Seven Investment Myths Debunked

Investing is scary. There are so many unknowns and moving variables that keeping track of everything while holding on to your investment accounts can seem like a daunting task. Not to mention that there are so many self-proclaimed experts that are all touting their own “winning strategy” that it’s hard to tell what you should believe and what might just be a load of nonsense.

One of the most intimidating things about investing is how many things there are out there to invest in. You can invest your money in Stocks, Bonds, Mutual Funds, Futures, you can even invest Chinese Yuan and other foreign currencies if you are so inclined. Here are 7 of the most common investing myths debunked to hopefully help you feel more confident in investing and making your money work for you.

While investing is not for the faint of heart, there are some very prevalent investing myths that we can debunk for you today, and hopefully, help you see that the world of investing is not necessarily as scary as it seems.

Stocks Are Riskier Than Bonds

It is a common belief that stocks carry more inherent risks than bonds. This is not necessarily the case. A better way to put it would be that stocks are more volatile than bonds. Prices fluctuate much more in the stock market because the stock price is affected by more factors, but this also leads to bigger potential returns.

Invest in a Target Date Fund and You’re Set

Target Date Funds are sometimes called “set it and forget it” funds.  Basically, you are giving your money over to an investment professional to invest in a set portfolio over a given length of time. Again while there is a smaller risk factor for these types of funds, there is less of a chance for diversification, and you are subject to the investment professional’s performance for gains.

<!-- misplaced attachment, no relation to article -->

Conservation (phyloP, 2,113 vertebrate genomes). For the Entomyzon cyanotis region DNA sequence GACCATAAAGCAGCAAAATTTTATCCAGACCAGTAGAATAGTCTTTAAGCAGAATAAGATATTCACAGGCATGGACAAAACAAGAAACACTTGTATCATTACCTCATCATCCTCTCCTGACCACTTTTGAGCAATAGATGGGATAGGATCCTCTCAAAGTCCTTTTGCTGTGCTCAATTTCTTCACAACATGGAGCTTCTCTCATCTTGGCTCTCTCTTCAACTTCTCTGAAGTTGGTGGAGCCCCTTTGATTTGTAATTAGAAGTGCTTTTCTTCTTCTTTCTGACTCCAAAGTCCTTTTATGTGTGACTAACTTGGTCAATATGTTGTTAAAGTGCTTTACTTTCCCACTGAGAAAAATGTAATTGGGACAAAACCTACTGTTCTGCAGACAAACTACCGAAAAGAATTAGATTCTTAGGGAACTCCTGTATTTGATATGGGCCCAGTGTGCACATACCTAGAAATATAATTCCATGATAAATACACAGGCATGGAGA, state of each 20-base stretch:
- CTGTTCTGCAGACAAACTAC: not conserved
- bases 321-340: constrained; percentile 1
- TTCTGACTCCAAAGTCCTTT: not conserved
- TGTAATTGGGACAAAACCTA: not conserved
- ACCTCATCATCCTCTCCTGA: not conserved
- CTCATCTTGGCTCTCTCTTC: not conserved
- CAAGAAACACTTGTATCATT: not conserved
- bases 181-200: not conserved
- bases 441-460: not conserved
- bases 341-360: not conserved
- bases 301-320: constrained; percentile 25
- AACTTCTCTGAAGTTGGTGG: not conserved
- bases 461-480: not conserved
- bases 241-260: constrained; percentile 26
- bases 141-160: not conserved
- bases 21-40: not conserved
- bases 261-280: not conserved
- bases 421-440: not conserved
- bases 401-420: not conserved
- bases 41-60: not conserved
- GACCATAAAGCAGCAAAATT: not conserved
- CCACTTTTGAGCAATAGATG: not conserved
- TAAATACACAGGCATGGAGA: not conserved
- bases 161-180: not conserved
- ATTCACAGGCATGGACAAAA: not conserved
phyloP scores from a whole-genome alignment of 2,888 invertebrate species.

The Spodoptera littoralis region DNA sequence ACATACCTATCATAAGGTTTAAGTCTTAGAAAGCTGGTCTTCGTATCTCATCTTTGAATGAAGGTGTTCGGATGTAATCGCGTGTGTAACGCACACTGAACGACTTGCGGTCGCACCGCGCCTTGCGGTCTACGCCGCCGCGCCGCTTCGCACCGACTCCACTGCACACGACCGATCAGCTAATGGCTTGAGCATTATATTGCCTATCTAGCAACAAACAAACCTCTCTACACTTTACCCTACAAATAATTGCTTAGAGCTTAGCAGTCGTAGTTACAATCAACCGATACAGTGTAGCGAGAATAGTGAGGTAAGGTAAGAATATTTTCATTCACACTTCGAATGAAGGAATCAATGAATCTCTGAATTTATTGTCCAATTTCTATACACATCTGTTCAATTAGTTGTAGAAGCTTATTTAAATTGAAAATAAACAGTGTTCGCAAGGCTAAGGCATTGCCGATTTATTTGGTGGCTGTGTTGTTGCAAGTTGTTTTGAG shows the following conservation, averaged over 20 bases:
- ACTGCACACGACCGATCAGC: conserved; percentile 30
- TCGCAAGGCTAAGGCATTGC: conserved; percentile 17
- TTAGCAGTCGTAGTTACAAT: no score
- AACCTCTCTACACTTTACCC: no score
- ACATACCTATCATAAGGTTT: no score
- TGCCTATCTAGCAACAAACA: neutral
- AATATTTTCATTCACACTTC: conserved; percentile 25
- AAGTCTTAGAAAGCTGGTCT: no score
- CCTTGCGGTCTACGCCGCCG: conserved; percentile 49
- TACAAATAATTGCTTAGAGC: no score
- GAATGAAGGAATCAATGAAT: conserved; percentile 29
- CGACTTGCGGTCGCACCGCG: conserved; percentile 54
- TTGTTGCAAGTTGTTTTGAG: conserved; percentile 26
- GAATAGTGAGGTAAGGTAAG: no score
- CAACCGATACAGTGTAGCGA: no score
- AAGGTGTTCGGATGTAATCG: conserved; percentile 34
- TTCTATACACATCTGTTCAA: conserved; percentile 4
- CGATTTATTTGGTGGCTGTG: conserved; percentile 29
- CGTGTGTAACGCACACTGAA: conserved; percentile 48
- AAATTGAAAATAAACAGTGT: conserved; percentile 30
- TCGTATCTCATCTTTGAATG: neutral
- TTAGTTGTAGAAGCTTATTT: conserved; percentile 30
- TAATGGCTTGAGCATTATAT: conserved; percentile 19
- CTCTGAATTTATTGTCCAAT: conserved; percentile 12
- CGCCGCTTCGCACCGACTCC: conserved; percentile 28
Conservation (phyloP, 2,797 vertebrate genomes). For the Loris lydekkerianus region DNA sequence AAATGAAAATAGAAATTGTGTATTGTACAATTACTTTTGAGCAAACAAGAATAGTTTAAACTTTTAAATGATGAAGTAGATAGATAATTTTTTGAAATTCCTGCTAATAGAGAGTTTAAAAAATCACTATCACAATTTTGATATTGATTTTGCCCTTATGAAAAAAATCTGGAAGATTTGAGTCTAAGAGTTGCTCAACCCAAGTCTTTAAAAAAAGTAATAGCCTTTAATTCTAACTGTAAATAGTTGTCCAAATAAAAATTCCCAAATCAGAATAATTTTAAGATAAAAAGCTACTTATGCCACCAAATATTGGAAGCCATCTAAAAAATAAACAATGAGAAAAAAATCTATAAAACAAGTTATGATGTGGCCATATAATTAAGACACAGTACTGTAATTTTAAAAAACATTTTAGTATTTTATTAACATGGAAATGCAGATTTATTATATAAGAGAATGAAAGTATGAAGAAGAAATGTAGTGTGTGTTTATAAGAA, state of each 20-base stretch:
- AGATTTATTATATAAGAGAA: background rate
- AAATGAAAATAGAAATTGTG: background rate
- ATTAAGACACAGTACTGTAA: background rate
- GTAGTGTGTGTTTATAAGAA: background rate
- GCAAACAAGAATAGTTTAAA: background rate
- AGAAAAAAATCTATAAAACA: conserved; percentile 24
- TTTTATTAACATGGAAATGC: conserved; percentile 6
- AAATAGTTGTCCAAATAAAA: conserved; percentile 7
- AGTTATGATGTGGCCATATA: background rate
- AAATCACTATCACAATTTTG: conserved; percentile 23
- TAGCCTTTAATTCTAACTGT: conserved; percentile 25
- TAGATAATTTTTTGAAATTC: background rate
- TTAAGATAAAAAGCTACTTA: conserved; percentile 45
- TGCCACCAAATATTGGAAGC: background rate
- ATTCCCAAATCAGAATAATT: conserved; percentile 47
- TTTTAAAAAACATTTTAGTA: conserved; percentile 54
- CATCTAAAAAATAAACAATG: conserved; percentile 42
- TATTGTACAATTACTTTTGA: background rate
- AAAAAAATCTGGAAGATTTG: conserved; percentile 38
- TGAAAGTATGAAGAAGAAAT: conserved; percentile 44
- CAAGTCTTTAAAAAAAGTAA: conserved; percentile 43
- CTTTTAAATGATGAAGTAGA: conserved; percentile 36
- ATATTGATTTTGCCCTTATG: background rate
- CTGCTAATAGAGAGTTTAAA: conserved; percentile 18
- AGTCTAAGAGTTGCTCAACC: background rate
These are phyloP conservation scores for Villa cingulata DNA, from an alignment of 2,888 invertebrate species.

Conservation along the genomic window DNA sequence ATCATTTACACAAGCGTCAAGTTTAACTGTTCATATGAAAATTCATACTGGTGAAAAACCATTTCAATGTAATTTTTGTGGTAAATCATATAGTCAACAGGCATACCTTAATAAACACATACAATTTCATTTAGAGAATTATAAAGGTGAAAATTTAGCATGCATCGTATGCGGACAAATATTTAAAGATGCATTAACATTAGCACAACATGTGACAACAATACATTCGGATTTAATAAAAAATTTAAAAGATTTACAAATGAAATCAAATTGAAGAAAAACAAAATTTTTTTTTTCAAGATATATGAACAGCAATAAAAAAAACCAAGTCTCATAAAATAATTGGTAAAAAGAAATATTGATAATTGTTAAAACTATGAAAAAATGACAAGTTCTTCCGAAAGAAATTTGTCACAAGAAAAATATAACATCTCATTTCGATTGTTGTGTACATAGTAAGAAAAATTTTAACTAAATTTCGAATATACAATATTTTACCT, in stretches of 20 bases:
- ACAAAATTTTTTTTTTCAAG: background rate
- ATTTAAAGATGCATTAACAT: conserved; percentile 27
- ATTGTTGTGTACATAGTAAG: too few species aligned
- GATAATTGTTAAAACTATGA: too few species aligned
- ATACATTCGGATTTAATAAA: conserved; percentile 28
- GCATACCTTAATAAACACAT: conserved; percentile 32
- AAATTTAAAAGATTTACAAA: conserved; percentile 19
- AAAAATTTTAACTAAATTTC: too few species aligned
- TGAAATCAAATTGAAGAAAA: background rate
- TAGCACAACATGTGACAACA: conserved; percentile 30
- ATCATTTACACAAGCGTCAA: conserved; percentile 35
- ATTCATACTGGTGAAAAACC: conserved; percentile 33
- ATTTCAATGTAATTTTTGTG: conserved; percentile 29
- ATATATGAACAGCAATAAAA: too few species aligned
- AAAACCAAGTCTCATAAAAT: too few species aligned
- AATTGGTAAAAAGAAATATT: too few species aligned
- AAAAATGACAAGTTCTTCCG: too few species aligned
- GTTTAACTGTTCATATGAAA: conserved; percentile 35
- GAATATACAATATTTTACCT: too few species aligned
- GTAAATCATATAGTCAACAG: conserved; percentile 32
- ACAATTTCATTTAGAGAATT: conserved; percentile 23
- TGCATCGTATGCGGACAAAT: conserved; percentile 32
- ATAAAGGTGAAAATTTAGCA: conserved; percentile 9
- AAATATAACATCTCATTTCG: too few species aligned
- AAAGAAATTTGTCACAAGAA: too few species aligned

Diversification Will Protect Your Portfolio

While you shouldn’t put all of your eggs in one basket, spreading your money over too many stocks won’t work either. Ultimately you won’t have a big enough pool of shares to capitalize on the rising stock prices unless gains are astronomical. It’s much better to make a few well-informed investments that a hundred leaps of faith.  However, you should consider the risk/reward ratio before putting all of your eggs in one basket.

Avoid Market Fluctuations by Investing in Index Funds

Index funds are as vanilla as it gets. Basically, you are investing in the major market indexes like Dow Jones, or Nasdaq. While this generally seems safer because the high price stocks outweigh the low prices, you can make much more money focusing on growth stocks if you do your research.

Sell in a Volatile Market to Protect Yourself

Volatility is your friend. Volatility means that the stocks prices are moving, and while this may mean that your prices are going down, this gives you a unique opportunity to short sell and make money while the stock price is going down, and you can even buy the stock back at a lower price once it turns around.

Safe investments Are the Way to Go

CD’s, Savings Bonds, and Money Market accounts are definitely safe investments. They rely on compound interest in order to make money for the investor. However the growth rates on these are so abysmally slow, you will make many times more money over the long haul simply investing in the markets than investing in “Safe” investments.

Buy Low / Sell High

This is an axiom you will hear over and over again. While buy low and sell high is definitely the way someone makes money, a better axiom would be buying high and selling higher. Stocks prices are mainly based on investor confidence, and so when a stock price rises, it generally continues to do so for a bit until it plateaus.

While the world of investing has a steep learning curve, investing is not nearly as scary as it’s made out to be. While there is a host of myths and folklore about strategies and tips, solid research and knowledge and some decent investment apps will get you into the investment game on solid ground.


Categories: Investment

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December 9, 2017 Seven Investment Myths Debunked